Advertisement

Why residents are worried about proposed North Country solar farm

(WCAX)
Published: Apr. 13, 2018 at 5:13 PM EDT
Email This Link
Share on Pinterest
Share on LinkedIn

A controversy over the possibility of massive solar farms in the Adirondacks. Last week, we showed you a town in Franklin County looking to become greener by welcoming alternative energy. Since then, we have received numerous calls saying massive solar farms are anything but green.

"Anything that could develop and bring some money into the town, we're in favor of," Chateaugay Town Supervisor Donald Bilow told us then.

Chateaugay placed a six-month moratorium on siting solar farms so the town could get regulations in place and start potentially making deals with solar companies.

Since that story ran, other residents in Franklin County have reached out saying they don't think this is a good idea at all. One of those callers was Mike Fournier with Friends Against Rural Mismanagement.

"I don't know what else to tell you, it's total destruction," Fournier said.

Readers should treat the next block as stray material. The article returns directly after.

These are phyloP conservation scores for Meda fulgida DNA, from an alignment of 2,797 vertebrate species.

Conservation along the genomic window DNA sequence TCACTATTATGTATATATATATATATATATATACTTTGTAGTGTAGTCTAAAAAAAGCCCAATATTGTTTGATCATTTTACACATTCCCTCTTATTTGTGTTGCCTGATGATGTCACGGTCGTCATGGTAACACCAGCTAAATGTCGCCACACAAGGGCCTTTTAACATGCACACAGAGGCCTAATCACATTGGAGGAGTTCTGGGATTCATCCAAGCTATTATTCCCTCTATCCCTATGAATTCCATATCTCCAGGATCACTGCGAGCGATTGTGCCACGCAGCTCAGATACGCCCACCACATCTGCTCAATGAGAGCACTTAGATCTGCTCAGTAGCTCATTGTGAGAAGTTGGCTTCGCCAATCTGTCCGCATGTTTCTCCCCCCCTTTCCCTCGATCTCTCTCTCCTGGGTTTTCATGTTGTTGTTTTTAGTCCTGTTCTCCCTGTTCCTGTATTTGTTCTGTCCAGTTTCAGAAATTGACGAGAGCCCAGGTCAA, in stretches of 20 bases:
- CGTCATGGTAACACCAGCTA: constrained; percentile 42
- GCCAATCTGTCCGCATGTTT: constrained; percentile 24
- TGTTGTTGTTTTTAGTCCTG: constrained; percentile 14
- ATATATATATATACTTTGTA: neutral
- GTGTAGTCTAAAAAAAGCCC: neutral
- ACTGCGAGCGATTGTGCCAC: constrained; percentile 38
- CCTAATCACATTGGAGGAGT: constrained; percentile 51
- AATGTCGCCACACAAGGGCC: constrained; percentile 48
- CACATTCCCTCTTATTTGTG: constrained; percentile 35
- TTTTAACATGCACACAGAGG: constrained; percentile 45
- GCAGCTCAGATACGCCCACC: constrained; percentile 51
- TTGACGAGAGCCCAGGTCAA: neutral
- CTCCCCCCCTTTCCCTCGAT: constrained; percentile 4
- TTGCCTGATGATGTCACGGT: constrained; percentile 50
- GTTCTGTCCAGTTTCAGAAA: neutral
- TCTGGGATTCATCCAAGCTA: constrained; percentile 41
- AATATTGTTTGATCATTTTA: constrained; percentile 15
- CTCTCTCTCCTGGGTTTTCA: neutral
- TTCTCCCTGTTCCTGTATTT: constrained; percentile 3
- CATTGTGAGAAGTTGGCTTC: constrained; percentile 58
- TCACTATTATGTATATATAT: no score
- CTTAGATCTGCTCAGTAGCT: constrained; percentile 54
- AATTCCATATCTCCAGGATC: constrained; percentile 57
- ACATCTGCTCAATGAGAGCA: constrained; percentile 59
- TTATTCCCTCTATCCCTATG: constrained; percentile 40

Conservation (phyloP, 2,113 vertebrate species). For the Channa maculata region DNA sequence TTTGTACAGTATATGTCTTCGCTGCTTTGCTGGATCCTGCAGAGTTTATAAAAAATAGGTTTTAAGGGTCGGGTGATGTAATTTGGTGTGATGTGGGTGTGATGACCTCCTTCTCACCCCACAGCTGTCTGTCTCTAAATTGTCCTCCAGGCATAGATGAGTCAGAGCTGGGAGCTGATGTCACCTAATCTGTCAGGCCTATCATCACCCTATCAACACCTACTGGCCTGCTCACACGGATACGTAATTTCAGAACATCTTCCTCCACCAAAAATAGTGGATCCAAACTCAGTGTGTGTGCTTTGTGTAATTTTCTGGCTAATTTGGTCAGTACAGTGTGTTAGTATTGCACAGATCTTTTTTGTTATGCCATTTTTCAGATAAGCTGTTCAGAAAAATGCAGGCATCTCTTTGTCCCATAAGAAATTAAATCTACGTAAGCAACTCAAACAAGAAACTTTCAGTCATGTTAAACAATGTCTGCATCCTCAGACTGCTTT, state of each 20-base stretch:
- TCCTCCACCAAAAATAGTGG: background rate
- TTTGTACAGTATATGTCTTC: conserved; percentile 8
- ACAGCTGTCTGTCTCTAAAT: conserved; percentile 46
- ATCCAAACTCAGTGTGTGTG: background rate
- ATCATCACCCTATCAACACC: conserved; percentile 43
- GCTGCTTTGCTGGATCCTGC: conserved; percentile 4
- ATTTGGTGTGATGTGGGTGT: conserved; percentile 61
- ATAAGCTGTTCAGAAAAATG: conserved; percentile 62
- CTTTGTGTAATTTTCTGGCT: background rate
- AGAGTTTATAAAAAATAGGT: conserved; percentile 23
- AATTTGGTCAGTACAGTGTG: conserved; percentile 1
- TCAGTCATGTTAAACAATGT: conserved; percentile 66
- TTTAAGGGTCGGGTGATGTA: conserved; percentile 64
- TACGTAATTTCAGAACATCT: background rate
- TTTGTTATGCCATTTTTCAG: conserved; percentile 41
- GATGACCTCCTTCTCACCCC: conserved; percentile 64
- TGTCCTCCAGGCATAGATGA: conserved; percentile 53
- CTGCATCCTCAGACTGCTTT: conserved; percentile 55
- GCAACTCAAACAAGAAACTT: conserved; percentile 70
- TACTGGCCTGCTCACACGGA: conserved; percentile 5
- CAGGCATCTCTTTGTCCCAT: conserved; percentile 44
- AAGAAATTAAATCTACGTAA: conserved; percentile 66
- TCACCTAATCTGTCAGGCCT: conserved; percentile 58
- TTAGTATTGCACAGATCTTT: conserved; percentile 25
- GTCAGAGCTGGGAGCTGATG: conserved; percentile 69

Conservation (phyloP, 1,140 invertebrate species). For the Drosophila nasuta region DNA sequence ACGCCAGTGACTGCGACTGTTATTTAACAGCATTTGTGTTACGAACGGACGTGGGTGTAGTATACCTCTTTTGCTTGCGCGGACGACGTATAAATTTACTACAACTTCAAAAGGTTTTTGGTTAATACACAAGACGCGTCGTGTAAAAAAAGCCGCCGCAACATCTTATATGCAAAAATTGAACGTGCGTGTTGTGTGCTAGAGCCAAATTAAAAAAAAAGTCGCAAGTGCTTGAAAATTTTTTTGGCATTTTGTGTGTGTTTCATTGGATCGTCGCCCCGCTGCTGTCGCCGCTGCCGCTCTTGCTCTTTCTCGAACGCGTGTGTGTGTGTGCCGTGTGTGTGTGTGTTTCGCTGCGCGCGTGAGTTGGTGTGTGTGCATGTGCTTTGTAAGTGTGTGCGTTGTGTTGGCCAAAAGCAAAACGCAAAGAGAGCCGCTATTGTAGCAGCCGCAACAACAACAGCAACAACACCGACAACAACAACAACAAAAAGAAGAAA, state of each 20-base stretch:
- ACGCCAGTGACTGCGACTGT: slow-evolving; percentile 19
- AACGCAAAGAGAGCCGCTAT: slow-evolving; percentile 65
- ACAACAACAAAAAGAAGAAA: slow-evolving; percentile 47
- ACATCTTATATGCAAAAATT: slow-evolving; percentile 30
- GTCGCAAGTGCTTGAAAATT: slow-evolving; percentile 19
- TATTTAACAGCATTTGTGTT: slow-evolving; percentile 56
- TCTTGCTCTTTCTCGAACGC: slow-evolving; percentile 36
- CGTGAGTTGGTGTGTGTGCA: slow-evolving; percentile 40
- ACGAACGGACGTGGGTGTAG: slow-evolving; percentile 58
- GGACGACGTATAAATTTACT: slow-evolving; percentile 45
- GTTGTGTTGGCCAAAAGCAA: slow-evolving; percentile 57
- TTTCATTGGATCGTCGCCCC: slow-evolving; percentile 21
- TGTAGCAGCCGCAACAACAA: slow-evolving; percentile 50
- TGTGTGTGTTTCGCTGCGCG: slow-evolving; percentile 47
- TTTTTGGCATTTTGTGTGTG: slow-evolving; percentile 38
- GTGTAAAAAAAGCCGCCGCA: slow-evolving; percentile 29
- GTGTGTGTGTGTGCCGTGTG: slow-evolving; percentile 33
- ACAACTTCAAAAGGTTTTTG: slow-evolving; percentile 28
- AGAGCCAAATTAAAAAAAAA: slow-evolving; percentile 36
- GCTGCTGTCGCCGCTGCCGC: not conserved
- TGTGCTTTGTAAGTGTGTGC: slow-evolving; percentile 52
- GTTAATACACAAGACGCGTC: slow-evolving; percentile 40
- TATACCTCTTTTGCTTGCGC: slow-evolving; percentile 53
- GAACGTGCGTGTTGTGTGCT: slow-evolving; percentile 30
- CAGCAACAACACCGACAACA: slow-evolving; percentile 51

Fournier doesn't think people realize what 950 acres actually looks like.

"To give you perspective, 950 acres is equivalent to around 1,000 football fields," Fournier said.

So we hopped on his four-wheeler and left his property. His home is in the center of where Franklin Solar wants to build a 950-acre solar farm. It took 45 minutes to cover all the land spanning across Route 11 and Route 30, right along the Adirondack scenic highway.

"Nobody is going to come here to see a 1,000-acre industrial solar complex. It's not a farm again, don't let them fool you," Fournier said.

Fournier says he isn't against solar or renewable energy but he is against major solar farms. He argues this is some of the best farmland in the area and lots of panels would harm animals that live here. He also says people will leave.

"I will move," he said. "I will absolutely move. There is no way I could survive being surrounded again where I am there. When I come out my driveway and I head into town, it's going to be like living in a compound."

Fournier says the people live in Franklin County for the outdoor rural lifestyle.

"Exactly, there's a lot of people that live in Malone that could afford to live other places, they choose to just because of the serenity," he said.

Fournier says Franklin Solar is still only in phase one and it's not clear if their 950-acre solar farm will be built.